Mike Ault's thoughts on various topics, Oracle related and not. Note: I reserve the right to delete comments that are not contributing to the overall theme of the BLOG or are insulting or demeaning to anyone. The posts on this blog are provided “as is” with no warranties and confer no rights. The opinions expressed on this site are mine and mine alone, and do not necessarily represent those of my employer.

Wednesday, July 05, 2006

Oracle Timestamp Math

Had in interesting query from a client today. They have been storing start and stop times from a process in Oracle TIMESTAMP format and now want to get milliseconds out of the difference between the two timestamps. Seems pretty easy right?

Ok, first we create a table with two TIMESTAMP columns and an index value:

SQL> select * from check_time
SQL> /

---------------------------- ---------------------------- ----------
05-JUL-06 PM 05-JUL-06 PM 1
05-JUL-06 PM 05-JUL-06 PM 2

Now, if we were just using DATE we could subtract the dates and use the proper multiplier to convert the fractional return to the proper time unit. However when we subtract TIMESTAMPs:

SQL> select tim_col2-tim_col1 from check_time;

+000000000 00:01:12.547000
+000000000 00:00:24.547000

We get a hideous time interval upon which you can’t do math:

SQL> select sum(tim_col2-tim_col1) from check_time;
select sum(tim_col2-tim_col1) from check_time
ERROR at line 1:
ORA-00932: inconsistent datatypes: expected NUMBER got INTERVAL

So what can be done?

In steps the new interval functions that allow extraction of timestamp components, such as DAY, HOUR, MINUTE and SECOND…but wait there is no MILLISECOND! Of course a short trip to the documentation shows that the SECOND has a fractional component that allows us to specify the number of decimals after the second thus giving us access to the milliseconds, even down to microseconds in the interval value, look here:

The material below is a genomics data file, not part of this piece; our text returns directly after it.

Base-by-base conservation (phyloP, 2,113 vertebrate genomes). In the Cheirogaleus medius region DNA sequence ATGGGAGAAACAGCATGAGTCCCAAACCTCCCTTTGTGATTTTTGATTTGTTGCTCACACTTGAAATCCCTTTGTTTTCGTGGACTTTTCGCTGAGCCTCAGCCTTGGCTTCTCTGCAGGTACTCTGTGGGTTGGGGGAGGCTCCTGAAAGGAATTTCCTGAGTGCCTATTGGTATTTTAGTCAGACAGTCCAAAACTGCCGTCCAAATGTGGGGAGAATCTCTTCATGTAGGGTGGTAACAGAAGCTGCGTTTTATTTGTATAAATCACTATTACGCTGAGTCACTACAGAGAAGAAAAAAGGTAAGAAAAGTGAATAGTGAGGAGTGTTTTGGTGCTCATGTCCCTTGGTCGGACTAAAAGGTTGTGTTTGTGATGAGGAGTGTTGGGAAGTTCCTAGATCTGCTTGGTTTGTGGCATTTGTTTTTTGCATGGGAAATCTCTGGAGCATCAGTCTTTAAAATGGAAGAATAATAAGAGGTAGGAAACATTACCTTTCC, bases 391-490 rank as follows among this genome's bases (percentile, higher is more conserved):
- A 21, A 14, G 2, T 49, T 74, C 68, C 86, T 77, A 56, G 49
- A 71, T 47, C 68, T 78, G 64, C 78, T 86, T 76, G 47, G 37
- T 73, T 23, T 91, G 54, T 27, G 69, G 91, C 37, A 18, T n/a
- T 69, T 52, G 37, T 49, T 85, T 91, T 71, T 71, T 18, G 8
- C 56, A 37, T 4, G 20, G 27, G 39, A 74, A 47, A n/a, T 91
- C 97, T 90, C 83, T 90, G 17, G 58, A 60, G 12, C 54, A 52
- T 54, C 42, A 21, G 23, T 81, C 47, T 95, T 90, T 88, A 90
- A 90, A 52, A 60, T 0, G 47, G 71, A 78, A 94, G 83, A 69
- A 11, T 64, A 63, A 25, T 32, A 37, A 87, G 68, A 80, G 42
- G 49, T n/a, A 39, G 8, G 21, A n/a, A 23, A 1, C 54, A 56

SQL> l
1* select sum(extract(second from tim_col2)-extract(second from tim_col1))*1000 from check_time
SQL> /

Well, that is more like it! So now we can get the milliseconds between and do the aggregation functions such as sum() and avg() on the results.


Jeffermc said...

This is great, except, if the number of seconds is greater than 60, then you need to worry about the minutes, i.e. you'll not get a value of 60 or greater from EXTRACT(SECOND ...). You'll need to add 60*EXTRACT(MINUTE ...) in this case. And so on.

dink said...

thanx for the tip on timestamp/interval math. just made a function basing on this:

function get_seconds_from_interval(i_intrvl interval day to second) return number is
number of seconds & milliseconds (as a fractional part) encoded in interval variable
return extract(day from i_intrvl) * 86400 + extract(hour from i_intrvl) * 3600 + extract(minute from i_intrvl) * 60 + extract(second from i_intrvl);
when others then begin return null; end;